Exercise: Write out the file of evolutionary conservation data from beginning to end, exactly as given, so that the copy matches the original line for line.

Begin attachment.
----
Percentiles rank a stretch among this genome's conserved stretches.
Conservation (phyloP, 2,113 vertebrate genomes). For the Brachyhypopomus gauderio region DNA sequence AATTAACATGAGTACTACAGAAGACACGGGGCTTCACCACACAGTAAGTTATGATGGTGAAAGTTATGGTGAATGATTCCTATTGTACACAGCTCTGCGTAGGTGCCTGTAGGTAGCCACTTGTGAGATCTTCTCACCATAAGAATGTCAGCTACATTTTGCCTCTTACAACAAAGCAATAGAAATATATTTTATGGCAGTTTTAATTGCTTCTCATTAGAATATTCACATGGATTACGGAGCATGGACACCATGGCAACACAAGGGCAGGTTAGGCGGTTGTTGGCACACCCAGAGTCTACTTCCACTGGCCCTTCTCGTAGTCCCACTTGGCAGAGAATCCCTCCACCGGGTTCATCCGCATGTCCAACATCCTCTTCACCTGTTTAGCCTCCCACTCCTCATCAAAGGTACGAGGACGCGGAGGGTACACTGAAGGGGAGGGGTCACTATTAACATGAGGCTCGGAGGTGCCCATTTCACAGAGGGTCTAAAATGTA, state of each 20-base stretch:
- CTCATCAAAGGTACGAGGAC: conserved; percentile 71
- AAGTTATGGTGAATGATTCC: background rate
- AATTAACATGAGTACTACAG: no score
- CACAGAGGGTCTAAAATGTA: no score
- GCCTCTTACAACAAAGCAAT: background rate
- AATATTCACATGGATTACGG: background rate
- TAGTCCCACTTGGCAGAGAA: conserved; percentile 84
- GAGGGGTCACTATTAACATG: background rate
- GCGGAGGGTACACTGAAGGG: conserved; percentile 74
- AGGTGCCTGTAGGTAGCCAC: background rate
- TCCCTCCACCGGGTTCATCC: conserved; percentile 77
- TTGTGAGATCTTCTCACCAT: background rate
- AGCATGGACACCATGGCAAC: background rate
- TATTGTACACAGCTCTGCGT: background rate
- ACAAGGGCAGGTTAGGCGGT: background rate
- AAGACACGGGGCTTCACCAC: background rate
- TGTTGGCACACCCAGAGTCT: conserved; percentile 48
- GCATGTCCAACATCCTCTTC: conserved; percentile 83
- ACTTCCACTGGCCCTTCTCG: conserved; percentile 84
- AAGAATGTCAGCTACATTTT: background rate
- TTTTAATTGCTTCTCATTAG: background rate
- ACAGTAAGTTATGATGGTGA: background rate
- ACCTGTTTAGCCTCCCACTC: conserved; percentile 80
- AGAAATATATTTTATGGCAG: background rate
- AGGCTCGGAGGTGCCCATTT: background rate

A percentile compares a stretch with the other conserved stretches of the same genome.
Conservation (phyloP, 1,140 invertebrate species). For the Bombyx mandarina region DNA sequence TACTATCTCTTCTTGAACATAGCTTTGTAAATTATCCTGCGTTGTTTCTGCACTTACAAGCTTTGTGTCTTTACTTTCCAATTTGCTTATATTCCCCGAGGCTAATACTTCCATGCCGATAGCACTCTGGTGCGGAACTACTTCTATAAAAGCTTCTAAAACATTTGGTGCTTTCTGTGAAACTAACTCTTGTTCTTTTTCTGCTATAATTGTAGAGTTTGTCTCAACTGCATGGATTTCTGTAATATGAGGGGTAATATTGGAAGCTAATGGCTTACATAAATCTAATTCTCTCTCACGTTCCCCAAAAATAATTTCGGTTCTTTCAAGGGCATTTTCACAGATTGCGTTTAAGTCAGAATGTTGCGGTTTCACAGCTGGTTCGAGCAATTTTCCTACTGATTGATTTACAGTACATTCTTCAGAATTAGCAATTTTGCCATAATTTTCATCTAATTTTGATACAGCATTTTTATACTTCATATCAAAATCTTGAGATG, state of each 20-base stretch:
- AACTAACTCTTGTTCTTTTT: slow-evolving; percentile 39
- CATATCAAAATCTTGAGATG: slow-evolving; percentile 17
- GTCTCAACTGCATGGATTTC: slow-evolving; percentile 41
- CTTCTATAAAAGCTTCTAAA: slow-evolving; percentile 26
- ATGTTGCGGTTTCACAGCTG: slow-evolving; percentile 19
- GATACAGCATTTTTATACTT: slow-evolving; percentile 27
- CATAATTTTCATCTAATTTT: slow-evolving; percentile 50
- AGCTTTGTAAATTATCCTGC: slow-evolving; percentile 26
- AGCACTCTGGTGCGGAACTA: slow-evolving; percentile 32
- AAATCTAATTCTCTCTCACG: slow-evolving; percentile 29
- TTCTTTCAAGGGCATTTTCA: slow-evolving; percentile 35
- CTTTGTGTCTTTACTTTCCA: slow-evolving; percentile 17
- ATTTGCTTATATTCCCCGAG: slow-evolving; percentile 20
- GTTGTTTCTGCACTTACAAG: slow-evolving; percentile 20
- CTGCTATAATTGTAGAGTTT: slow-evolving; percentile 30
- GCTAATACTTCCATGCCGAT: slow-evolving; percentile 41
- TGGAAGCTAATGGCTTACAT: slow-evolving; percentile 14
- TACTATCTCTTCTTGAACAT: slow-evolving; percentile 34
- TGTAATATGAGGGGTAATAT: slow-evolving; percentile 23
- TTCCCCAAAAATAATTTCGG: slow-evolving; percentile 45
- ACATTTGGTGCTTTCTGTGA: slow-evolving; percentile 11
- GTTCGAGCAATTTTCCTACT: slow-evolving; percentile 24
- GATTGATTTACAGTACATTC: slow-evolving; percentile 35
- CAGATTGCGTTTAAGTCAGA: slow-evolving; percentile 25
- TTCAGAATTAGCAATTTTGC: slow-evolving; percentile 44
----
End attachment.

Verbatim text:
Percentiles rank a stretch among this genome's conserved stretches.
Conservation (phyloP, 2,113 vertebrate genomes). For the Brachyhypopomus gauderio region DNA sequence AATTAACATGAGTACTACAGAAGACACGGGGCTTCACCACACAGTAAGTTATGATGGTGAAAGTTATGGTGAATGATTCCTATTGTACACAGCTCTGCGTAGGTGCCTGTAGGTAGCCACTTGTGAGATCTTCTCACCATAAGAATGTCAGCTACATTTTGCCTCTTACAACAAAGCAATAGAAATATATTTTATGGCAGTTTTAATTGCTTCTCATTAGAATATTCACATGGATTACGGAGCATGGACACCATGGCAACACAAGGGCAGGTTAGGCGGTTGTTGGCACACCCAGAGTCTACTTCCACTGGCCCTTCTCGTAGTCCCACTTGGCAGAGAATCCCTCCACCGGGTTCATCCGCATGTCCAACATCCTCTTCACCTGTTTAGCCTCCCACTCCTCATCAAAGGTACGAGGACGCGGAGGGTACACTGAAGGGGAGGGGTCACTATTAACATGAGGCTCGGAGGTGCCCATTTCACAGAGGGTCTAAAATGTA, state of each 20-base stretch:
- CTCATCAAAGGTACGAGGAC: conserved; percentile 71
- AAGTTATGGTGAATGATTCC: background rate
- AATTAACATGAGTACTACAG: no score
- CACAGAGGGTCTAAAATGTA: no score
- GCCTCTTACAACAAAGCAAT: background rate
- AATATTCACATGGATTACGG: background rate
- TAGTCCCACTTGGCAGAGAA: conserved; percentile 84
- GAGGGGTCACTATTAACATG: background rate
- GCGGAGGGTACACTGAAGGG: conserved; percentile 74
- AGGTGCCTGTAGGTAGCCAC: background rate
- TCCCTCCACCGGGTTCATCC: conserved; percentile 77
- TTGTGAGATCTTCTCACCAT: background rate
- AGCATGGACACCATGGCAAC: background rate
- TATTGTACACAGCTCTGCGT: background rate
- ACAAGGGCAGGTTAGGCGGT: background rate
- AAGACACGGGGCTTCACCAC: background rate
- TGTTGGCACACCCAGAGTCT: conserved; percentile 48
- GCATGTCCAACATCCTCTTC: conserved; percentile 83
- ACTTCCACTGGCCCTTCTCG: conserved; percentile 84
- AAGAATGTCAGCTACATTTT: background rate
- TTTTAATTGCTTCTCATTAG: background rate
- ACAGTAAGTTATGATGGTGA: background rate
- ACCTGTTTAGCCTCCCACTC: conserved; percentile 80
- AGAAATATATTTTATGGCAG: background rate
- AGGCTCGGAGGTGCCCATTT: background rate

A percentile compares a stretch with the other conserved stretches of the same genome.
Conservation (phyloP, 1,140 invertebrate species). For the Bombyx mandarina region DNA sequence TACTATCTCTTCTTGAACATAGCTTTGTAAATTATCCTGCGTTGTTTCTGCACTTACAAGCTTTGTGTCTTTACTTTCCAATTTGCTTATATTCCCCGAGGCTAATACTTCCATGCCGATAGCACTCTGGTGCGGAACTACTTCTATAAAAGCTTCTAAAACATTTGGTGCTTTCTGTGAAACTAACTCTTGTTCTTTTTCTGCTATAATTGTAGAGTTTGTCTCAACTGCATGGATTTCTGTAATATGAGGGGTAATATTGGAAGCTAATGGCTTACATAAATCTAATTCTCTCTCACGTTCCCCAAAAATAATTTCGGTTCTTTCAAGGGCATTTTCACAGATTGCGTTTAAGTCAGAATGTTGCGGTTTCACAGCTGGTTCGAGCAATTTTCCTACTGATTGATTTACAGTACATTCTTCAGAATTAGCAATTTTGCCATAATTTTCATCTAATTTTGATACAGCATTTTTATACTTCATATCAAAATCTTGAGATG, state of each 20-base stretch:
- AACTAACTCTTGTTCTTTTT: slow-evolving; percentile 39
- CATATCAAAATCTTGAGATG: slow-evolving; percentile 17
- GTCTCAACTGCATGGATTTC: slow-evolving; percentile 41
- CTTCTATAAAAGCTTCTAAA: slow-evolving; percentile 26
- ATGTTGCGGTTTCACAGCTG: slow-evolving; percentile 19
- GATACAGCATTTTTATACTT: slow-evolving; percentile 27
- CATAATTTTCATCTAATTTT: slow-evolving; percentile 50
- AGCTTTGTAAATTATCCTGC: slow-evolving; percentile 26
- AGCACTCTGGTGCGGAACTA: slow-evolving; percentile 32
- AAATCTAATTCTCTCTCACG: slow-evolving; percentile 29
- TTCTTTCAAGGGCATTTTCA: slow-evolving; percentile 35
- CTTTGTGTCTTTACTTTCCA: slow-evolving; percentile 17
- ATTTGCTTATATTCCCCGAG: slow-evolving; percentile 20
- GTTGTTTCTGCACTTACAAG: slow-evolving; percentile 20
- CTGCTATAATTGTAGAGTTT: slow-evolving; percentile 30
- GCTAATACTTCCATGCCGAT: slow-evolving; percentile 41
- TGGAAGCTAATGGCTTACAT: slow-evolving; percentile 14
- TACTATCTCTTCTTGAACAT: slow-evolving; percentile 34
- TGTAATATGAGGGGTAATAT: slow-evolving; percentile 23
- TTCCCCAAAAATAATTTCGG: slow-evolving; percentile 45
- ACATTTGGTGCTTTCTGTGA: slow-evolving; percentile 11
- GTTCGAGCAATTTTCCTACT: slow-evolving; percentile 24
- GATTGATTTACAGTACATTC: slow-evolving; percentile 35
- CAGATTGCGTTTAAGTCAGA: slow-evolving; percentile 25
- TTCAGAATTAGCAATTTTGC: slow-evolving; percentile 44